This work reveals the work of inventors and scientists who are developing ways to produce the electricity we need for the 21st century. It also looks at the psychology of invention and the claims that some inventors trick investors out of their savings. The book explores the revolutionary work of inventors and scientists who have struggled to develop clean and \"fuel-less\" new ways to produce the electricity we need for the 21st century and beyond. If the technologies could be developed commercially, they would offer almost costless energy, which would mean the end of the oil economy and freely available electricity throughout the developed and underdeveloped world This book contains elements of a dramatic conspiracy thriller in which greed, mendacity, murder, suicide, suppression, betrayal, jealousy, madness and misunderstood genius all play their full parts. It also investigates the complex psychology of invention and reserves a chapter for those inventors who are either self-deluded mavericks or charlatans who aim to trick gullible investors out of their savings Most importantly, there are technologies here that explore ways that may be able to solve the planet\'s most serious problems.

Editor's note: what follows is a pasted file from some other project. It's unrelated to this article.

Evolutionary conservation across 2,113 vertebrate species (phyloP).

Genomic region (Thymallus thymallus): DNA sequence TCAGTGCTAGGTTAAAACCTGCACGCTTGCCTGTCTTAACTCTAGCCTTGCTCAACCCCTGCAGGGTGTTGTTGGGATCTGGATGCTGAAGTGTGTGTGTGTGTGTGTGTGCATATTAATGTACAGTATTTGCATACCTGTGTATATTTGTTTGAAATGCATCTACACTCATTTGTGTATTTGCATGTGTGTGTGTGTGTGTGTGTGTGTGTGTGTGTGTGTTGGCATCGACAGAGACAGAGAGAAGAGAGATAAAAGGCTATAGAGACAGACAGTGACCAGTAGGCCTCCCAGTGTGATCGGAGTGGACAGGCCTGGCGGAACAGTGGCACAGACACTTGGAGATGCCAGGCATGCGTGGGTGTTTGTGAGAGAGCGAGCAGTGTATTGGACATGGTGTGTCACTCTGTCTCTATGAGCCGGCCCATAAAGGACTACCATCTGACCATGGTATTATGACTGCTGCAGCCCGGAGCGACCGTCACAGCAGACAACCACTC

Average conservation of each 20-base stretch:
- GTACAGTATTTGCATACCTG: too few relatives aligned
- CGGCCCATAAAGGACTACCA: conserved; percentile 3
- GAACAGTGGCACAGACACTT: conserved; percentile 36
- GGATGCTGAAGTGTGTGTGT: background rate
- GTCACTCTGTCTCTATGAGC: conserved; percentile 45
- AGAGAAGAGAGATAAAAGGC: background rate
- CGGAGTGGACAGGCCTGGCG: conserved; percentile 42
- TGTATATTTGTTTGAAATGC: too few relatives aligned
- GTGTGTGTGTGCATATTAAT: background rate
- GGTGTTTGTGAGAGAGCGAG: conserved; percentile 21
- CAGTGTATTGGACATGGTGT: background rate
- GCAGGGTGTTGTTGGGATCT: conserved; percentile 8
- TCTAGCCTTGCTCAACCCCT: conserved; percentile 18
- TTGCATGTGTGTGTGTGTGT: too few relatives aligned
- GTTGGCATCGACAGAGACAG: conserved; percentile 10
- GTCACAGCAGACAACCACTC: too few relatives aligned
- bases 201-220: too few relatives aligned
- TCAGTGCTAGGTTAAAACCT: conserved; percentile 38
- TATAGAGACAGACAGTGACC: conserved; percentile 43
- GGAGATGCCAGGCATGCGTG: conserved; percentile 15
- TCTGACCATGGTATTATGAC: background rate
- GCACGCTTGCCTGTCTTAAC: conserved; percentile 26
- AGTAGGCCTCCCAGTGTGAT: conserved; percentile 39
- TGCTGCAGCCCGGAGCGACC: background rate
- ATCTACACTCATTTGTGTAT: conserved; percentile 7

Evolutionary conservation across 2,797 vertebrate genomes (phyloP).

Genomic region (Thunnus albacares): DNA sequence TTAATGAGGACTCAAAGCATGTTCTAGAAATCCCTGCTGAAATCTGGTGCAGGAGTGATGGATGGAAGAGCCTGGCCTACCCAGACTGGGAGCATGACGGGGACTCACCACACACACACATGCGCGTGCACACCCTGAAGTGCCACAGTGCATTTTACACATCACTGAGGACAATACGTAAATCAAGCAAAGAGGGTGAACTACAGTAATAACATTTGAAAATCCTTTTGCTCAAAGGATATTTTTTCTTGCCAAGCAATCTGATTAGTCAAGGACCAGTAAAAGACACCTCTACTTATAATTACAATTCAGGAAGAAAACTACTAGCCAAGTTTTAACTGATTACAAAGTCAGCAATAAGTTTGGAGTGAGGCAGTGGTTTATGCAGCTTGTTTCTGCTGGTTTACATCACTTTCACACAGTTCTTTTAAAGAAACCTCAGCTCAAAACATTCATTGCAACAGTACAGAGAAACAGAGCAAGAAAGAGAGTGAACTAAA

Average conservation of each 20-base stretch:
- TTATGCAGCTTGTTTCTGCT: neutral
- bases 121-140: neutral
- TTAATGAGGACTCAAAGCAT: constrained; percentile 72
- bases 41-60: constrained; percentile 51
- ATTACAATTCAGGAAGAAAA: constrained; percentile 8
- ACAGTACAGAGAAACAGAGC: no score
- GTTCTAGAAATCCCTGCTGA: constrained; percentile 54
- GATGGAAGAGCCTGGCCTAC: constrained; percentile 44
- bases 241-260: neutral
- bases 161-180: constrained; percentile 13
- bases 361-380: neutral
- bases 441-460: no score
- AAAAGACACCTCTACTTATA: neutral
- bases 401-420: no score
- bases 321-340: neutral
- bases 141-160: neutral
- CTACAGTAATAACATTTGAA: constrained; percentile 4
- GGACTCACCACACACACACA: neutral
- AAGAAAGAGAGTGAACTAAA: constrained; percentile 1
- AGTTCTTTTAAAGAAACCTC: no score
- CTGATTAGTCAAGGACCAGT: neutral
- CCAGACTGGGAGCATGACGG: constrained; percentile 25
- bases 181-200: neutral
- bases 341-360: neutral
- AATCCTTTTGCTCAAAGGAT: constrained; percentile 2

For aeons, scientists have dreamed of the possibility of fuel-less energy, a low-cost way to rid the world of the stranglehold that the oil-rich nations can exert on the rest of us. But does the dream remains unfulfilled due to insufficient scientific breakthroughs, or something more subtle and complex? Keith Tutt provides a possible answer, and it makes for intriguing if uncomfortable reading. For over a century, a diverse group of scientists, working without government sponsorship, have been refining innovations which might end the domination of fossil fuels; their discoveries have the possibility of granting the world the ultimate prize: electricity available to all at zero cost. Such discoveries are not in the realms of science fiction - so why are we not enjoying the fruits of this research? Anyone who\'s seen the Ealing film The Man in the White Suit, in which an indestructible fabric is ruthlessly suppressed by big business, will quickly see the villains of the piece here. The energy market, in thrall to all-powerful oil domination and even the vested interests of the scientific establishment, is a formidable opponent, as the mavericks and innovators of Tutt\'s assiduously researched narrative learnt to their cost. The cast of characters here are worthy of a thriller, and even the duplicity, murder and jealousy seem to have strayed in from some fictional genre. But this is the real thing, with the bitter but often sardonically funny ring of truth. Tutt brilliantly celebrates these unorthodox talents and opens the eyes of those ignorant of their remarkable work. (Kirkus UK)